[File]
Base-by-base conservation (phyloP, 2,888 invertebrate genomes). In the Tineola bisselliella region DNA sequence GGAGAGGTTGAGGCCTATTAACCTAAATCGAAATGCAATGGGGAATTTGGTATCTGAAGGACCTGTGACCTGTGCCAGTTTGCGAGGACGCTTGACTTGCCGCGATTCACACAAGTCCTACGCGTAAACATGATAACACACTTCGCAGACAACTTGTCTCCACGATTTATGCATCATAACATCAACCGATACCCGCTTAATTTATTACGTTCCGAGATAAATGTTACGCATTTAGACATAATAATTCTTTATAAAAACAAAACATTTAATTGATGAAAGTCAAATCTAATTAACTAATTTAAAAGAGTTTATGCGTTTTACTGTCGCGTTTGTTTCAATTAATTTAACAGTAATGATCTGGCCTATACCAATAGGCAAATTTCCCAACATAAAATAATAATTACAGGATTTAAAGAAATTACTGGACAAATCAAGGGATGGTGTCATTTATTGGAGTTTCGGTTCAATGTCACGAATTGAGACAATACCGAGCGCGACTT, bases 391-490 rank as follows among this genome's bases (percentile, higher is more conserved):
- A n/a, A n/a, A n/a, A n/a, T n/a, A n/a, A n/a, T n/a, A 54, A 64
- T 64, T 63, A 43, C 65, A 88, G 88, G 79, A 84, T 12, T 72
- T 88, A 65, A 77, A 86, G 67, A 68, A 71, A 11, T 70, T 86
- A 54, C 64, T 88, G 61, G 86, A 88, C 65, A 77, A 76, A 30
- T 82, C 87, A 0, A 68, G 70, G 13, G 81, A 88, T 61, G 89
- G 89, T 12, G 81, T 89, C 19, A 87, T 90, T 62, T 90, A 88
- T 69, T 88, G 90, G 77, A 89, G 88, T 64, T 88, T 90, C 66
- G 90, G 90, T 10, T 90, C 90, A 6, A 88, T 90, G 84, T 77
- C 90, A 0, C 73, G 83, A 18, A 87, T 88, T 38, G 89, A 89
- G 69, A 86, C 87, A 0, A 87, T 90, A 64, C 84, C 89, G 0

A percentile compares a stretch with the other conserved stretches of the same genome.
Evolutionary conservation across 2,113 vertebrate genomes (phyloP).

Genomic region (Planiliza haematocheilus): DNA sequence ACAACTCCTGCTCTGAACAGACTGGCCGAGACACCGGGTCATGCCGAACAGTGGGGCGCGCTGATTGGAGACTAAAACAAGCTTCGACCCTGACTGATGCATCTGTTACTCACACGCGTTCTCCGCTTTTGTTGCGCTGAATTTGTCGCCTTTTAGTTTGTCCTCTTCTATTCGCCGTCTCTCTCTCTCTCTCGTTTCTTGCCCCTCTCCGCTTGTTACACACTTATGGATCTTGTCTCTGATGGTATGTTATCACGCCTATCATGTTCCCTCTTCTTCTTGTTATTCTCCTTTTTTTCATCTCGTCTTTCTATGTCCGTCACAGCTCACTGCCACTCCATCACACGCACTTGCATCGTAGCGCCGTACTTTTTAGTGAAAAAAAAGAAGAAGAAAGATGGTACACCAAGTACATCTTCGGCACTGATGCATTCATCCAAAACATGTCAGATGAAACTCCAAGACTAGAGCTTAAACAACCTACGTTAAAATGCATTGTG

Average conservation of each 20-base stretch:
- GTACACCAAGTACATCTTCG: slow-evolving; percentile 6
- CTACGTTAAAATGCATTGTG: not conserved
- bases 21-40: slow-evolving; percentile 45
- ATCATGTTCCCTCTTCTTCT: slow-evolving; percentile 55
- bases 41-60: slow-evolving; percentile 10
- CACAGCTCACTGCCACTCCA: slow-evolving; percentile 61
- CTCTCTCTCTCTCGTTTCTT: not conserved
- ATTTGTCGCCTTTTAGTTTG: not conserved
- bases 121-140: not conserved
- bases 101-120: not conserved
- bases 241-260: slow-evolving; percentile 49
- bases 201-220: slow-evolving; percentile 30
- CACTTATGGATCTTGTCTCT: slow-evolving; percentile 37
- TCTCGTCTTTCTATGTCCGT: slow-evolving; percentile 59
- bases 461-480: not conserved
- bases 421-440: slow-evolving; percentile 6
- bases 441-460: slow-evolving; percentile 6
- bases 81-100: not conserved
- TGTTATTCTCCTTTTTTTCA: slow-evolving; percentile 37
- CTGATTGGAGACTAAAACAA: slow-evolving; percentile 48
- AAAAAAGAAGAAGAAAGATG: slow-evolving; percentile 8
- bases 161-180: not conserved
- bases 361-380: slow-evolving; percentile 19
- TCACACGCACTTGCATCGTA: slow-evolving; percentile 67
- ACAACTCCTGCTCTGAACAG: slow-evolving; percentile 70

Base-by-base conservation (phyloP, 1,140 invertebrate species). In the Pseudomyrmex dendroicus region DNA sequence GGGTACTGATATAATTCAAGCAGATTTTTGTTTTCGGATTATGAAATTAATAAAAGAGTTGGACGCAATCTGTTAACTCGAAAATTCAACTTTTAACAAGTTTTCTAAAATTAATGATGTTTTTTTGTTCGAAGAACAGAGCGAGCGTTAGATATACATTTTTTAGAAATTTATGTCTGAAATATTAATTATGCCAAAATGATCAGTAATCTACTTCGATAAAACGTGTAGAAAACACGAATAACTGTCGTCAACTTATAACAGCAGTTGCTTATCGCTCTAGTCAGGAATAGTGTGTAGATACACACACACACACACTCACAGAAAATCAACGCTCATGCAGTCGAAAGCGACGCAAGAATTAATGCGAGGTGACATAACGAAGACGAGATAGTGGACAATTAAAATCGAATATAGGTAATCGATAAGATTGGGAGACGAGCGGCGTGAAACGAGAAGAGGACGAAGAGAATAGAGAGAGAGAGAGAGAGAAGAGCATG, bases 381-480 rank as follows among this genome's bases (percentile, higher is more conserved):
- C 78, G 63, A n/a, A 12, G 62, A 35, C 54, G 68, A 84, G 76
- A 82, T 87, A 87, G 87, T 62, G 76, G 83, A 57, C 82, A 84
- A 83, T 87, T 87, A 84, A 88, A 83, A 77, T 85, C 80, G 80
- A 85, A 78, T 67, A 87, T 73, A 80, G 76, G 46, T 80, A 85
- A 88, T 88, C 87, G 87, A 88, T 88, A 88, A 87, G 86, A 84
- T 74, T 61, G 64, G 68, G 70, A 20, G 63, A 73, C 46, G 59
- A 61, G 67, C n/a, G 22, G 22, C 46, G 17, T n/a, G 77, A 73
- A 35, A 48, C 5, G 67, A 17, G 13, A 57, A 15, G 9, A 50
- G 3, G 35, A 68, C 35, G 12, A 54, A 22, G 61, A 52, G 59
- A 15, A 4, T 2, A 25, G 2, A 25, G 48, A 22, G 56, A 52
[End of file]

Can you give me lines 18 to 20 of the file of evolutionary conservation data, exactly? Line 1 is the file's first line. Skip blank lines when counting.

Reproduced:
- bases 21-40: slow-evolving; percentile 45
- ATCATGTTCCCTCTTCTTCT: slow-evolving; percentile 55
- bases 41-60: slow-evolving; percentile 10